NASHVILLE, Tenn. (AP) — The playoff math for the Tennessee Titans couldn't be simpler now.
A three-game skid equals a regular-season finale against the Jacksonville Jaguars with a postseason berth on the line with Tennessee needing a victory to end a postseason drought stretching to 2008.
First, the Titans will need to figure out how to score more touchdowns than field goals after settling far too often Sunday against the high-powered Los Angeles Rams in a 27-23 loss that allowed the Jaguars to clinch the AFC South title.
"We still have an opportunity to get into the playoffs, and that is the next objective," Titans coach Mike Mularkey said.
The Titans (8-7) will host Jacksonville in the regular-season finale, and need a win to clinch a playoff berth that would ease the disappointment and frustration of dropping three straight games by a combined 11 points.
"Unfortunately, we kind of put ourselves in this situation," Titans quarterback Marcus Mariota said. "But we're in it, and we just got to go out there again, put one together, put a full, complete game together as a team and see what happens."
On Sunday, the Titans can pin their loss on their struggles inside the Rams 20. Even when they had first-and-goal at the 1 in the first quarter, Tennessee went backward with a penalty and a sack before an incompletion. That forced them to settle for the first of three field goals by Ryan Succop.
"When you play a team that scores a lot of points, you've got to score a lot of points, and obviously that was the difference in the game," Mularkey said.
Tight end Delanie Walker made his frustration even clearer.
"Those are things we can't have, especially playing a team like the Rams," Walker said. "You can't do that. That shot us in the foot.
Only once did they score inside the red zone with DeMarco Murray running for a 6-yard TD. Tennessee even got its first defensive touchdown of the season with Jurrell Casey forcing the ball away from Jared Goff with Wesley Woodyard picking it up for a 4-yard return for a TD and a 10-6 lead in the second quarter.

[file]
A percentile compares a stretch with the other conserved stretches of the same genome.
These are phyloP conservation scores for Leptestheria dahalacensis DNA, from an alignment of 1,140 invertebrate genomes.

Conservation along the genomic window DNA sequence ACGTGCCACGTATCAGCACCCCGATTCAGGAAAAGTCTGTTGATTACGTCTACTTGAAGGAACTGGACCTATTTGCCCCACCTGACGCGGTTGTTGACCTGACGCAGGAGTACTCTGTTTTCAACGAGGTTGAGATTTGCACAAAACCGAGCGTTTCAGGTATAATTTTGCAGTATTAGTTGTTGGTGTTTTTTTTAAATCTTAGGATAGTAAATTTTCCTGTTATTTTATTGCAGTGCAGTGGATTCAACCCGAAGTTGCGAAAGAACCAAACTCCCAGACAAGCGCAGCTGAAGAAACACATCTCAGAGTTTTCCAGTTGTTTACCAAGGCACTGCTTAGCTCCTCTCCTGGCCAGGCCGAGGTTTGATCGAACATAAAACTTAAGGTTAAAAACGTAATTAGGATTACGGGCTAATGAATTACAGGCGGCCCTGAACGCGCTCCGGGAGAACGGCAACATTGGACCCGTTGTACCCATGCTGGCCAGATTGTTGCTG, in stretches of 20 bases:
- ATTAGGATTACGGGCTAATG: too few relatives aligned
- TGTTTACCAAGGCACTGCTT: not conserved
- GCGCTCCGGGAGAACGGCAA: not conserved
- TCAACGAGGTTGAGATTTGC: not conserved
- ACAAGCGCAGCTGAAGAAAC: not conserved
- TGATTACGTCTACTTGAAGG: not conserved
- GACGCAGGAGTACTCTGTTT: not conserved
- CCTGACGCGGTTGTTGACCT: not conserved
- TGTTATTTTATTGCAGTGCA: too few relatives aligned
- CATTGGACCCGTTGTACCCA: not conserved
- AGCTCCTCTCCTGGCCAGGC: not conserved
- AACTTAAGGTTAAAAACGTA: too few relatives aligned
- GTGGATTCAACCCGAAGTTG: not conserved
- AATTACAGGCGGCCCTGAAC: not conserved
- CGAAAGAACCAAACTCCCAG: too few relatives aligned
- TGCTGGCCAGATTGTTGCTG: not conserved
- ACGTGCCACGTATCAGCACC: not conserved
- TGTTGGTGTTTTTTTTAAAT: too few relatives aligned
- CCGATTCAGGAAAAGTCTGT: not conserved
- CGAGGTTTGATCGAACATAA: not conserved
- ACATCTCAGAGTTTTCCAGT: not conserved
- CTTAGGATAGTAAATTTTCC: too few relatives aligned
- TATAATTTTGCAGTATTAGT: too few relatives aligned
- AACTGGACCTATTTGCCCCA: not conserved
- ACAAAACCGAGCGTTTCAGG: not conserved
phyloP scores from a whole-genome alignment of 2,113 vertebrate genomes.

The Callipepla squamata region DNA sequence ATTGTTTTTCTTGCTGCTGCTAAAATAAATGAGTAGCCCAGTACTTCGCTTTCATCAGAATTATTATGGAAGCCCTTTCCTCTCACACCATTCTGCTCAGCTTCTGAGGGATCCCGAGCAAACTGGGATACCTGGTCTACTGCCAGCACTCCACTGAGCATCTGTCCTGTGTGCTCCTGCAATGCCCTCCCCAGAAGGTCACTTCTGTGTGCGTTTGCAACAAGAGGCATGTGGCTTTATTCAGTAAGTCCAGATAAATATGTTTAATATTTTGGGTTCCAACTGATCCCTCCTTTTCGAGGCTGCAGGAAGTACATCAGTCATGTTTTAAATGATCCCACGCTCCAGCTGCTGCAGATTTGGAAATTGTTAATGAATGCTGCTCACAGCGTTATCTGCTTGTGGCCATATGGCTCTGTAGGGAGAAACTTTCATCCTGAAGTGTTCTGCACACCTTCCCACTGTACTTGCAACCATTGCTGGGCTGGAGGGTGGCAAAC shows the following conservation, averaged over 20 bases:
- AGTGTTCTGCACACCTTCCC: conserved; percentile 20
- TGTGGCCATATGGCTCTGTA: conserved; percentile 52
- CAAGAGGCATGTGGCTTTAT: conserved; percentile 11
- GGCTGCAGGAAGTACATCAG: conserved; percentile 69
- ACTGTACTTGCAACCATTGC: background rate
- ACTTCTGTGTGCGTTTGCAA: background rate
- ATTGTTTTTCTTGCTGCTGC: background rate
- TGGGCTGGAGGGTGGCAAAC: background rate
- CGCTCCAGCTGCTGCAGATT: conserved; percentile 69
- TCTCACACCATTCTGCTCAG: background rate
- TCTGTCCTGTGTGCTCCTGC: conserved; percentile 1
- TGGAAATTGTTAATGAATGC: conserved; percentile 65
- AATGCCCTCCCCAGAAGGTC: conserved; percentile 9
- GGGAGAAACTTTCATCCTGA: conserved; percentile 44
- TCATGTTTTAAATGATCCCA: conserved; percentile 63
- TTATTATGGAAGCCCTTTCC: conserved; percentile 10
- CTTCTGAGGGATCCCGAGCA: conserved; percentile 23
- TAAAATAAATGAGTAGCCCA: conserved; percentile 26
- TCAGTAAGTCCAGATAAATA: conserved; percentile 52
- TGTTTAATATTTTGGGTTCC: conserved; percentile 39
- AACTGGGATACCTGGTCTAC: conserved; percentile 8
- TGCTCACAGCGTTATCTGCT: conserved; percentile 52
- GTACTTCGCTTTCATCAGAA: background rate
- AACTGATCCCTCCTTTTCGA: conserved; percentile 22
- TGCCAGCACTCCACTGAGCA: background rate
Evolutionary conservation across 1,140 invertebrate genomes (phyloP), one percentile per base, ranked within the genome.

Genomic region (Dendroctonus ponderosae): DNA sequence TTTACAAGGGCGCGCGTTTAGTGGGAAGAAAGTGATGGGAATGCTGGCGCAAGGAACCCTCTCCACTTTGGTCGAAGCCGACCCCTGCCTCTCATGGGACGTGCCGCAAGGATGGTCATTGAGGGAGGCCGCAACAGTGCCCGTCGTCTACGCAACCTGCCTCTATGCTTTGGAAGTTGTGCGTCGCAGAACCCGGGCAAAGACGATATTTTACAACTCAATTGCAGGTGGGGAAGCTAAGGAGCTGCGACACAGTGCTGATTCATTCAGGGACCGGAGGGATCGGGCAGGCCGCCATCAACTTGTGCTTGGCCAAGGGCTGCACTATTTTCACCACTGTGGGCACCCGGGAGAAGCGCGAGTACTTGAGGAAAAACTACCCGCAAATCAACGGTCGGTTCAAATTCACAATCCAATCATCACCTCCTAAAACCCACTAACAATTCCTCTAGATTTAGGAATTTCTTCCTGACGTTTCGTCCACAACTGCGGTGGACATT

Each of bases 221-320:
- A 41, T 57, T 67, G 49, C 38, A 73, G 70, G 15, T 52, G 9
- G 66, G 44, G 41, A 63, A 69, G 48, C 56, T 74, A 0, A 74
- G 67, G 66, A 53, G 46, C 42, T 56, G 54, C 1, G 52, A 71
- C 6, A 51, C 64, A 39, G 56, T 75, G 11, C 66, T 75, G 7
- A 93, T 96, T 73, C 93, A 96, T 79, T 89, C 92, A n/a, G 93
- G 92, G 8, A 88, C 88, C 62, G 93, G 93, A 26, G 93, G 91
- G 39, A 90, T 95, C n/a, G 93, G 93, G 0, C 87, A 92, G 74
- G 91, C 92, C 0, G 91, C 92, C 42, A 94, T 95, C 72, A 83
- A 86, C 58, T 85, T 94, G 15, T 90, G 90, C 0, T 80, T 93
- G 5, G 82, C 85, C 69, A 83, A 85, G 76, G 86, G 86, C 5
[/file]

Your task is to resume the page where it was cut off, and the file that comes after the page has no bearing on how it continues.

That Tennessee lead lasted all of 56 seconds thanks to Todd Gurley II and an 80-yard TD run off a screen pass.
After Murray scored on a 6-yard run, the Titans recovered an onside kick. Succop said the official signaled live ball, so he tried the onside kick to steal a possession.
"When I saw that the Rams weren't out there, I turned around real quick and saw this was an opportunity to steal a possession," Succop said. "Credit to our guys because they were aware. Obviously, that was not called. ... I'm not exactly sure what the ruling on it was or why it didn't count."
Brynden Trawick recovered for Tennessee as an official threw a flag. Referee Walt Anderson announced the Rams took their first timeout of the game. Then Anderson said there was no timeout because the ball had not been put in play and "First down." The Titans kicked deep on the next try.
The ruling cost the Titans the ball and the chance for momentum after tying it up at 20-20.
Mularkey, who also thought his Pro Bowl punter Brett Kern was roughed once and hit twice with no penalties, made his frustration clear with the officiating.
"It was very inconsistent and I'll say this, that's been about the most consistent thing they've done is be inconsistent. Week in, week out not just here for us for sure," Mularkey said.
Tennessee still had the ball on the Rams' side of the field inside the final two minutes. On fourth-and-4, Mariota lost track of Walker for a pass into the flat and threw a pass that fell incomplete under pressure from Connor Barwin.
"I've got to be better," Mariota said.
AP freelance writers Terry McCormick and Brian Hinchman contributed.
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